Personally, my revolutionary t-shirt has Eugene Debbs on it.

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10 thoughts on “a little more on party and perspective

  1. E.D. – I didn’t watch nearly enough of that mini-series, but I saw the scenes to which you refer. And you’re right – Sam Adams was definitely portrayed in a pretty negative light in those scenes. By contrast, in the episodes I saw, John Adams was portrayed most positively in the scenes where he chose his principles over his (for lack of a better word) “party,” particularly in his defense of the British soldiers after the Boston Massacre.

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  2. I haven’t seen the sprawling flick — that’s PS’s department — so I was angling mostly to cast an “OK, fine” attitude toward Che’s dirty deeds (and the cinematic content that results) as an affirmative, not a passive act. Sort of like how Charles Taylor says secularization isn’t adequately explained by telling “subtraction stories.” It’s one thing to insist, as I have not done, for some quantum of moral content in films. It’s another to suggest that what might look like the absence of moral content from one angle appears more firmly as the presence of anti-moral content from the other. Which is which when? I would be cautious, here, but still brave enough to venture to start arguments that might yield some at least operational answers.

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  3. Larison has some thoughts on the issue (and provides one of the first links to this site…).

    Lincoln, Wilson and FDR–each of them was responsible for far more deaths and far more destruction than Che Guevara or any of a number of Arab nationalist figures ever was, but two important things separate them in the eyes of the general public: they did not personally kill anyone, and the causes for which their armies killed and destroyed are widely considered to be the just and right ones. That is to say, the exact same moralizing, or rather anti-moralizing, that the ends justify the means that Che used…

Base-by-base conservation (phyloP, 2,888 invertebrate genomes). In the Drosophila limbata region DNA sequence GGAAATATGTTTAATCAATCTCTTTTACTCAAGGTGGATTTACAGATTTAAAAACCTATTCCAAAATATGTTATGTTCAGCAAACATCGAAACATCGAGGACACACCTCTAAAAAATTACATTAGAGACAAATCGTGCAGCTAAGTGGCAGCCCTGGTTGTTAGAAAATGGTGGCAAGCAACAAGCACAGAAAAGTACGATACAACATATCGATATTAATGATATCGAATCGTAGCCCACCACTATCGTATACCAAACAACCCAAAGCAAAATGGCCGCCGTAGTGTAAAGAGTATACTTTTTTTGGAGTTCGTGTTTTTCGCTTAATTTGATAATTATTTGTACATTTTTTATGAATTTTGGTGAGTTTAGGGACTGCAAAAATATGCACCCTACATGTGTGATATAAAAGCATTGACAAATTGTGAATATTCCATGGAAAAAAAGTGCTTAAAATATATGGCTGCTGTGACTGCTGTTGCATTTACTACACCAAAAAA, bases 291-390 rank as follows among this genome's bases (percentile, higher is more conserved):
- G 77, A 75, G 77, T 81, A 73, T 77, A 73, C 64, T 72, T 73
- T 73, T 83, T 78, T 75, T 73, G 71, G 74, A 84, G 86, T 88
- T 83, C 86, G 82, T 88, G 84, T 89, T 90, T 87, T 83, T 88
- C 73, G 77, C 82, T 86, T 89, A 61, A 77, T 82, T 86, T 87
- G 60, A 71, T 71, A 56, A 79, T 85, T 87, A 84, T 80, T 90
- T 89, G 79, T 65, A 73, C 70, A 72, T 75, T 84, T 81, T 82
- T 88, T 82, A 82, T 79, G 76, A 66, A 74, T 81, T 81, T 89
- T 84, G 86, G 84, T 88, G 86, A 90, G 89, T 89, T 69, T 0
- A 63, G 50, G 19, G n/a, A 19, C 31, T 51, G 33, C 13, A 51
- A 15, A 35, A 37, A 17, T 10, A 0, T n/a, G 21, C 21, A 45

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  4. t’s another to suggest that what might look like the absence of moral content from one angle appears more firmly as the presence of anti-moral content from the other.

    Very interesting, and well taken.

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  5. interesting counter-factual. I haven’t seen Che either, and as I tend to target my movie-going based more on entertainment value than political statement, its tepid reviews mean I’ll probably never catch it.

    But in the hypothetical, I’d say that Che owes an accounting, however brief, of its protagonist’s darker side simply because it’s a long and comprehensive biopic. I’d criticize the omission less from a political perspective (I have no feelings on Guevara politically) than an artistic one — a character study of that length and scope ought to have something to say about Guevara’s violence. The same would apply to a movie of similar length and detail about Sam Adams.

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  6. That, to me, is the most damning critique– sure, you can make apolitical movies, but making apolitical movies about enormously controversial political figures is pretty weird. It’s made much weirder when you’ve got four hours to play with.